A feast of silence
If you have been developing a beautiful church garden
and the practice of contemplative prayer, why not put them together? Alexa Barber reports
Two exciting recent developments at Zion United Reformed Church in Northallerton, North Yorkshire, came together in our first ‘quiet garden trust day’ last summer. For the past few years, a small group of very dedicated and hardworking volunteers have created a beautiful, fruitful and peaceful garden from overgrown plots of wilderness next to the church. In its short life, this ‘secret garden’ has won awards and given pleasure and purpose to many in the church and community. The second development was that Zion started exploring contemplative prayer. A small group met once a week in the church cottage, a cosy informal setting. Our group joined the Julian Meetings, a contemplative prayer network named after Julian of Norwich.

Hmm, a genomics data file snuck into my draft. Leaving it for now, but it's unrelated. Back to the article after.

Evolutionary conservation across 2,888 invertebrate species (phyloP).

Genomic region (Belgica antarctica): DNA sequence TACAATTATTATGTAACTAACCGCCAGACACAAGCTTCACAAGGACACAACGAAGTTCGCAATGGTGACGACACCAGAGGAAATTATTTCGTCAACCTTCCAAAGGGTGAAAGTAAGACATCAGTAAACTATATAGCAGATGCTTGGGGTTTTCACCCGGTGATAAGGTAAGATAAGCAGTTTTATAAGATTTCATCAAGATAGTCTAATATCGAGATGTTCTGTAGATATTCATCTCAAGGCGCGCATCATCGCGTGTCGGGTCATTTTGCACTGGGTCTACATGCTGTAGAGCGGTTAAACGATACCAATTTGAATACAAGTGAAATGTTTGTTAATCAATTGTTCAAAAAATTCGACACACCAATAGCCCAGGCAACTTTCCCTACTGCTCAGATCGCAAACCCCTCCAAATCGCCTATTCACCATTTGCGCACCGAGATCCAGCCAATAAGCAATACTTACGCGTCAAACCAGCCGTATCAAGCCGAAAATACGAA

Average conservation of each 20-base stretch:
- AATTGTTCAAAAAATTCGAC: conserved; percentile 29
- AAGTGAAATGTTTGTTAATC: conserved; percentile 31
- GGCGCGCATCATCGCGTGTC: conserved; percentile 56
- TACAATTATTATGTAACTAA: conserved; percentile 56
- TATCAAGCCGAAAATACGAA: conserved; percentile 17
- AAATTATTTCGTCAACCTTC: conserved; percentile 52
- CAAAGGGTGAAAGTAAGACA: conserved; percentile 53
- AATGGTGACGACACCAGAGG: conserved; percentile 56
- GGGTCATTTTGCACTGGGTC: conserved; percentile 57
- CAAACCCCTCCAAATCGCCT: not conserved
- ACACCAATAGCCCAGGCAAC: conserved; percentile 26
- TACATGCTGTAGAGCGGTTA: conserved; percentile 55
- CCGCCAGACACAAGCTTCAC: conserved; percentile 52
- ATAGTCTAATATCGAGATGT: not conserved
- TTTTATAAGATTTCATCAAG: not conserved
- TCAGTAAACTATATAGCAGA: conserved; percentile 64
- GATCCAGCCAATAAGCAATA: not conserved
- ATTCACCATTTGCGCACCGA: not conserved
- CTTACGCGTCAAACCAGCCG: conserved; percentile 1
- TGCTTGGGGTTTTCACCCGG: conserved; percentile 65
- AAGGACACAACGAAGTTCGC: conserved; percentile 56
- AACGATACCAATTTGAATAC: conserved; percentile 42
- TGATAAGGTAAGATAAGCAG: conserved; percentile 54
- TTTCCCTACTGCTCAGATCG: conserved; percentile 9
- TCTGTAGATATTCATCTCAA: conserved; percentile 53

I have been privileged to take a tiny part in both initiatives and was very excited at the thought of them coming together for our quiet day. A group of about 17 people gathered – some from our own church, but most from the town, and some from as far afield as Newcastle. Three church members served as facilitators for practical matters so that we could be fully inclusive and no one would feel in need.
After a short introduction and opening worship on the theme of the five (maybe six?) senses, we were offered the day to spend where and how we wished. To inspire, prompt and support our reflections, contemplation and prayer, we were provided with a selection of quotations, Bible verses and thoughts organised around the five senses…
Alexa Barber is a member of Zion United Reformed Church, Northallerton, North Yorkshire
This is an extract from an article that was published in the February 2019 edition of Reform